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Rutgers U. admin caves to leftist mob just one day after condemning antisemitism: 'We sincerely apologize for the hurt that this message has caused'

Rutgers U. admin caves to leftist mob just one day after condemning antisemitism: 'We sincerely apologize for the hurt that this message has caused'

 Just one day after condemning acts of antisemitism in a lengthy letter to the campus community at Rutgers University in New Brunswick, New Jersey, the two administrators who signed the initial letter caved to the leftist mob and actually apologized.

What are the details?

In their initial letter Wednesday, Rutgers-New Brunswick Chancellor Christopher J. Molloy and Provost Francine Conway told the campus community they were "saddened by and greatly concerned about the sharp rise in hostile sentiments and anti-Semitic violence in the United States. Recent incidents of hate directed toward Jewish members of our community again remind us of what history has to teach us."

They added that "this recent resurgence of anti-Semitism demands that we again call out and denounce acts of hate and prejudice against members of the Jewish community and any other targeted and oppressed groups on our campus and in our community."

The letter also said that "our Student Affairs Office is already working in close partnership with leaders of the Rutgers Jewish community, and meetings have been held with students to assess and respond to their needs. If you are aware of hate incidents on campuses or places that have been made unsafe due to expressed bigotry and other unacceptable and insensitive acts, please report them using the bias reporting system."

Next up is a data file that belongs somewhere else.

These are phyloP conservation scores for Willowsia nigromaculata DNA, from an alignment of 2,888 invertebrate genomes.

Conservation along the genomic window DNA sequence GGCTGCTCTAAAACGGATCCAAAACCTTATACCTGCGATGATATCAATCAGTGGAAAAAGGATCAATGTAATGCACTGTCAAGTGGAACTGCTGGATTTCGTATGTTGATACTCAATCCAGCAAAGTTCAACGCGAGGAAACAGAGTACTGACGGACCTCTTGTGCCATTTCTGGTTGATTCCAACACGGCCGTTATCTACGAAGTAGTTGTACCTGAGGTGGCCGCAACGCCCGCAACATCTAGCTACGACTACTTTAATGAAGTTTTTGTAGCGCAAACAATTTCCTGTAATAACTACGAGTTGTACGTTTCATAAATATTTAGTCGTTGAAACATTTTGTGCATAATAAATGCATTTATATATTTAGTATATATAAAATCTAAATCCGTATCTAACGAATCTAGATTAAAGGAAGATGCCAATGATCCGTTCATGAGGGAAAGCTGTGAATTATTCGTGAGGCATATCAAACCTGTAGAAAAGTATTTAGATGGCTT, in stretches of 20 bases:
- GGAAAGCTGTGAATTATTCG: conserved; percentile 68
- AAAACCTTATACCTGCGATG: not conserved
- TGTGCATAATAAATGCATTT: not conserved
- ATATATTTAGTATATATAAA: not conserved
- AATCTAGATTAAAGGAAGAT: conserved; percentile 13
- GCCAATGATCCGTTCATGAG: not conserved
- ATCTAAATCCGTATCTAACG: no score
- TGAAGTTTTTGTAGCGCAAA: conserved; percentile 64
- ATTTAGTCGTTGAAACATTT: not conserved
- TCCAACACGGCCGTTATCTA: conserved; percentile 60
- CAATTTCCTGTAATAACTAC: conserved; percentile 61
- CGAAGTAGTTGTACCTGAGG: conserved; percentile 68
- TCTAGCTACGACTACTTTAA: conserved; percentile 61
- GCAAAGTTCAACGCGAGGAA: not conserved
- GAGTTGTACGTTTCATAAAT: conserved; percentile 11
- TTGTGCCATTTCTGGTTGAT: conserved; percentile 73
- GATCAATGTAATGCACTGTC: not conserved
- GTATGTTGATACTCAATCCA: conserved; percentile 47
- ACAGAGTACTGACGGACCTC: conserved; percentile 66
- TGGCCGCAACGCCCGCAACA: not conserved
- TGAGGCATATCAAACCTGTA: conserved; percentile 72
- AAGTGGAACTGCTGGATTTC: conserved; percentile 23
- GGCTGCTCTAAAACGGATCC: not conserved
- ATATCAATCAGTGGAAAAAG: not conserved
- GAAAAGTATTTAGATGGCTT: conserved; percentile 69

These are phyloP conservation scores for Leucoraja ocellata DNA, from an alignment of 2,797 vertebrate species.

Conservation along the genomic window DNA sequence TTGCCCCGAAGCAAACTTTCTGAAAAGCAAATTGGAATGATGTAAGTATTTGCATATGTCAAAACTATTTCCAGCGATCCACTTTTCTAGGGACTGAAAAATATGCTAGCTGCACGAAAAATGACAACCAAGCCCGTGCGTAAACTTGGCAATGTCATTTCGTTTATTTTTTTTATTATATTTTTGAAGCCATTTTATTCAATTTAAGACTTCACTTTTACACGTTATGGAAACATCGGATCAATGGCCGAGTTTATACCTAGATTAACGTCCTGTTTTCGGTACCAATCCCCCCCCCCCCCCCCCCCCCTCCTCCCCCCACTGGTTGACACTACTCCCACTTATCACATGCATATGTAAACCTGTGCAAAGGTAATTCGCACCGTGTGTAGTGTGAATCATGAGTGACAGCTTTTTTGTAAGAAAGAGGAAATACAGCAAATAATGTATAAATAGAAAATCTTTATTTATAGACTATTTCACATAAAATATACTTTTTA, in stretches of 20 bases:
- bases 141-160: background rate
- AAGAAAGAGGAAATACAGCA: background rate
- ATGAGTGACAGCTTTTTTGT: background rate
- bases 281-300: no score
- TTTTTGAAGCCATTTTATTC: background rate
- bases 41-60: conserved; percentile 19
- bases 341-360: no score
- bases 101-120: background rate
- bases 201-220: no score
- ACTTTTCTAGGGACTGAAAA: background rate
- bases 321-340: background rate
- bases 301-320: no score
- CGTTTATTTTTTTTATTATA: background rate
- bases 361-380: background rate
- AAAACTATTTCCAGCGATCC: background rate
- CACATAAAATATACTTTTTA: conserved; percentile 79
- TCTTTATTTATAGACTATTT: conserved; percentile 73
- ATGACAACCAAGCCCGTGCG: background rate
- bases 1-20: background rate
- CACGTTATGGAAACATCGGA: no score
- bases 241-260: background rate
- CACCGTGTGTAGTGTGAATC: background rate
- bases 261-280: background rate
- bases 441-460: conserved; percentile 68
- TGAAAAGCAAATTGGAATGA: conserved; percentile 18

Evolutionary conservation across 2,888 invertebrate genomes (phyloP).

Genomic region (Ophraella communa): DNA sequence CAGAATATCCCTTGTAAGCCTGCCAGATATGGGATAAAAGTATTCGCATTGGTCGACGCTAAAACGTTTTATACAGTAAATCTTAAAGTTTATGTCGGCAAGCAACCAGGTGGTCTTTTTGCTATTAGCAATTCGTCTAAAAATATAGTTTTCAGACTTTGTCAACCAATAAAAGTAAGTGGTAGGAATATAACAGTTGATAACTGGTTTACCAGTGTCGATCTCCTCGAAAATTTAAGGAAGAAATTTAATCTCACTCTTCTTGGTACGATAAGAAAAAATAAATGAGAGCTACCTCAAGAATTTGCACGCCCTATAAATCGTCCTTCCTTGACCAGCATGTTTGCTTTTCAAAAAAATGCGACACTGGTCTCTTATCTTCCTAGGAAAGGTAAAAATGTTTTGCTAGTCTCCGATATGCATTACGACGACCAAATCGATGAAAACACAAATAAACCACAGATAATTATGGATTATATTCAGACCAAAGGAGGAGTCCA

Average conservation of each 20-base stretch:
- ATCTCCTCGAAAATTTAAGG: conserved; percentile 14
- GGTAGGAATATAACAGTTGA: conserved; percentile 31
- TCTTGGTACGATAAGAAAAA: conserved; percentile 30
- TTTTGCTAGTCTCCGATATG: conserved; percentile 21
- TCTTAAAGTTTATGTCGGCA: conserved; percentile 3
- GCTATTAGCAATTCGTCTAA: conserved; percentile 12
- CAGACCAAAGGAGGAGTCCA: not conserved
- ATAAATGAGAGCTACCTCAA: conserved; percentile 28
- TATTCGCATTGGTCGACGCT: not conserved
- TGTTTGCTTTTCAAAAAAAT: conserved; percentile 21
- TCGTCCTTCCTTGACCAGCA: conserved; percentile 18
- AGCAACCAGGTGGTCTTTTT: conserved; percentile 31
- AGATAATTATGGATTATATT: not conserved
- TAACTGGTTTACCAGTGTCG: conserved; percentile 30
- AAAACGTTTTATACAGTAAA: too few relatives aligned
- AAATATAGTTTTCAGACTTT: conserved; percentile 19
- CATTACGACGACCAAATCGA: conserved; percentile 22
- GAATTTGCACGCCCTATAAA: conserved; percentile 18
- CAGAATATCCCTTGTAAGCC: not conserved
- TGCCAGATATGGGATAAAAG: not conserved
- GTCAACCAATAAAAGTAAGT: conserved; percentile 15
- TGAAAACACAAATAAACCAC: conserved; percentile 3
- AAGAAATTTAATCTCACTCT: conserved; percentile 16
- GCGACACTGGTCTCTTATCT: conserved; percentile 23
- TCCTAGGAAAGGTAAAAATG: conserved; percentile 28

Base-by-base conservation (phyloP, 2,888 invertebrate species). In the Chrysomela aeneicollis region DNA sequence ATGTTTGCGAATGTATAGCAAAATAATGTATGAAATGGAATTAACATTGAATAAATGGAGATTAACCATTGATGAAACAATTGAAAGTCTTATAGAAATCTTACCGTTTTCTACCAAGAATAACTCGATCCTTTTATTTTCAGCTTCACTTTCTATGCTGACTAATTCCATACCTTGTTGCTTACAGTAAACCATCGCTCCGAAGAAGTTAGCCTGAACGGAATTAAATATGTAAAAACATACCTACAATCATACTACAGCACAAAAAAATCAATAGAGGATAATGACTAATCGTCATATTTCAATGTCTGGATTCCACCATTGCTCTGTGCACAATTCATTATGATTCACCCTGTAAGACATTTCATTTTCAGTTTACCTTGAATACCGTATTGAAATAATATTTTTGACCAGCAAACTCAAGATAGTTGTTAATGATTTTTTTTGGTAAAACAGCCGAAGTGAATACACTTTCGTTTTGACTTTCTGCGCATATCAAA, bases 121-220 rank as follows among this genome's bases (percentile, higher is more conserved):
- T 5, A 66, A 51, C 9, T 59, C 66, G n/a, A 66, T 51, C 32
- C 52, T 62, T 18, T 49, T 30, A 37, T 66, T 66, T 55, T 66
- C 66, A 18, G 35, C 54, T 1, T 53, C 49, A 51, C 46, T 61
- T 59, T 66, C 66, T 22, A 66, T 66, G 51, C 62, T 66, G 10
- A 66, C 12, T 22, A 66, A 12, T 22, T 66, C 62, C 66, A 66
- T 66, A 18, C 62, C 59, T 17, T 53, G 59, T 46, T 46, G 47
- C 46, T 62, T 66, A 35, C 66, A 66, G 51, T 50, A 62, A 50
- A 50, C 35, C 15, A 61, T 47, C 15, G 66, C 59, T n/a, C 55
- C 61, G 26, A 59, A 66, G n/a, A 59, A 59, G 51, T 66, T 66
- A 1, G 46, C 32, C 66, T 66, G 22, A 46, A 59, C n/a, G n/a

As you might expect, the administrators' letter didn't sit too well with Palestinian-supporting leftists. In particular, Students for Justice in Palestine were none too pleased, saying the very next day on Instagram that they are "deeply concerned" about the statement from Molloy and Conway, which "conveniently ignores the extent to which Palestinians have been brutalized by Israel's occupation and bombing of Gaza."

Caving to the woke mob

Well, Molloy and Conway didn't waste much time — and just one day after their joint condemnation of antisemitism, the pair issued another letter to the campus community titled, "An Apology."

The pair wrote in the letter that their message sent the previous day "fell short" and that "it is clear to us that the message failed to communicate support for our Palestinian community members. We sincerely apologize for the hurt that this message has caused."

The rest of the short note reads:

Rutgers University-New Brunswick is a community that is enriched by our vibrant diversity. However, our diversity must be supported by equity, inclusion, antiracism, and the condemnation of all forms of bigotry and hatred, including anti-Semitism and Islamophobia. As we grow in our personal and institutional understanding, we will take the lesson learned here to heart, and pledge our commitment to doing better. We will work to regain your trust, and make sure that our communications going forward are much more sensitive and balanced.

Our goal of creating a beloved community will not be easy, and while we may make mistakes along the way; we hope we can all learn from them as we continue this vital work together.

Anything else?

The Anti-Defamation League on Thursday noted that it had seen a 75% spike in antisemitic attacks in America in the last two weeks amid fighting between Israel and Hamas:

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